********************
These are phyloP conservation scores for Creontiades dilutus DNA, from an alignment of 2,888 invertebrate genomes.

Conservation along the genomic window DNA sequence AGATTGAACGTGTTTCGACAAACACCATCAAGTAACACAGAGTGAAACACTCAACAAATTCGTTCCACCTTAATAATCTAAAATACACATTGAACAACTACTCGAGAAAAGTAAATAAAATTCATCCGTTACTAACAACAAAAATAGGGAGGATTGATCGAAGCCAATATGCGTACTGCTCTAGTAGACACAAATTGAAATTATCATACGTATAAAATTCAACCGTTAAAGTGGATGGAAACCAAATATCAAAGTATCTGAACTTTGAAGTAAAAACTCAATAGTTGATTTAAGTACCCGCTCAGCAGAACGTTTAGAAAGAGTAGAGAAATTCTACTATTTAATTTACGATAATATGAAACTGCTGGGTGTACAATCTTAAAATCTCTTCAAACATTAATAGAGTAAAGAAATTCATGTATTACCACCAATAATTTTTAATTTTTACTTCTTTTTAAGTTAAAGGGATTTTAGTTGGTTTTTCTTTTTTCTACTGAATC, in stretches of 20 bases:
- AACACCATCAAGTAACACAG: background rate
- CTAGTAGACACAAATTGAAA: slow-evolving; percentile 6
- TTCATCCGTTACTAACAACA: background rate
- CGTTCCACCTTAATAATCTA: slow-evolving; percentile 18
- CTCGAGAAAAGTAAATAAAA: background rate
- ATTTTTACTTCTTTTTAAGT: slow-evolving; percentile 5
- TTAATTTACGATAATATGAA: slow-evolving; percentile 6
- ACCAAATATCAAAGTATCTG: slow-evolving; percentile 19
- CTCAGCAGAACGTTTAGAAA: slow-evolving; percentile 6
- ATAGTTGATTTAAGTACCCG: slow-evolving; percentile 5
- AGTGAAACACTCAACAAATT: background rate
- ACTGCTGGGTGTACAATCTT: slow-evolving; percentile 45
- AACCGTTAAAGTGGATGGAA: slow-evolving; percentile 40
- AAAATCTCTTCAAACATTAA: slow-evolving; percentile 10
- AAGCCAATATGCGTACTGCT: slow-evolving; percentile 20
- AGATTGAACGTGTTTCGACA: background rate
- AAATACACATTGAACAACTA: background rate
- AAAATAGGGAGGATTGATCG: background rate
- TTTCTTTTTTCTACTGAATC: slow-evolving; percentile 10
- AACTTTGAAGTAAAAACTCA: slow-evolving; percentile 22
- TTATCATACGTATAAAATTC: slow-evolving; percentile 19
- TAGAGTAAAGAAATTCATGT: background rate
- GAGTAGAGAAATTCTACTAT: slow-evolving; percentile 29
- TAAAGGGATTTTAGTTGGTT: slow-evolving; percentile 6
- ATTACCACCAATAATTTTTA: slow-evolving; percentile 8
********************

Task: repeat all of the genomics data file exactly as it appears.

These are phyloP conservation scores for Creontiades dilutus DNA, from an alignment of 2,888 invertebrate genomes.

Conservation along the genomic window DNA sequence AGATTGAACGTGTTTCGACAAACACCATCAAGTAACACAGAGTGAAACACTCAACAAATTCGTTCCACCTTAATAATCTAAAATACACATTGAACAACTACTCGAGAAAAGTAAATAAAATTCATCCGTTACTAACAACAAAAATAGGGAGGATTGATCGAAGCCAATATGCGTACTGCTCTAGTAGACACAAATTGAAATTATCATACGTATAAAATTCAACCGTTAAAGTGGATGGAAACCAAATATCAAAGTATCTGAACTTTGAAGTAAAAACTCAATAGTTGATTTAAGTACCCGCTCAGCAGAACGTTTAGAAAGAGTAGAGAAATTCTACTATTTAATTTACGATAATATGAAACTGCTGGGTGTACAATCTTAAAATCTCTTCAAACATTAATAGAGTAAAGAAATTCATGTATTACCACCAATAATTTTTAATTTTTACTTCTTTTTAAGTTAAAGGGATTTTAGTTGGTTTTTCTTTTTTCTACTGAATC, in stretches of 20 bases:
- AACACCATCAAGTAACACAG: background rate
- CTAGTAGACACAAATTGAAA: slow-evolving; percentile 6
- TTCATCCGTTACTAACAACA: background rate
- CGTTCCACCTTAATAATCTA: slow-evolving; percentile 18
- CTCGAGAAAAGTAAATAAAA: background rate
- ATTTTTACTTCTTTTTAAGT: slow-evolving; percentile 5
- TTAATTTACGATAATATGAA: slow-evolving; percentile 6
- ACCAAATATCAAAGTATCTG: slow-evolving; percentile 19
- CTCAGCAGAACGTTTAGAAA: slow-evolving; percentile 6
- ATAGTTGATTTAAGTACCCG: slow-evolving; percentile 5
- AGTGAAACACTCAACAAATT: background rate
- ACTGCTGGGTGTACAATCTT: slow-evolving; percentile 45
- AACCGTTAAAGTGGATGGAA: slow-evolving; percentile 40
- AAAATCTCTTCAAACATTAA: slow-evolving; percentile 10
- AAGCCAATATGCGTACTGCT: slow-evolving; percentile 20
- AGATTGAACGTGTTTCGACA: background rate
- AAATACACATTGAACAACTA: background rate
- AAAATAGGGAGGATTGATCG: background rate
- TTTCTTTTTTCTACTGAATC: slow-evolving; percentile 10
- AACTTTGAAGTAAAAACTCA: slow-evolving; percentile 22
- TTATCATACGTATAAAATTC: slow-evolving; percentile 19
- TAGAGTAAAGAAATTCATGT: background rate
- GAGTAGAGAAATTCTACTAT: slow-evolving; percentile 29
- TAAAGGGATTTTAGTTGGTT: slow-evolving; percentile 6
- ATTACCACCAATAATTTTTA: slow-evolving; percentile 8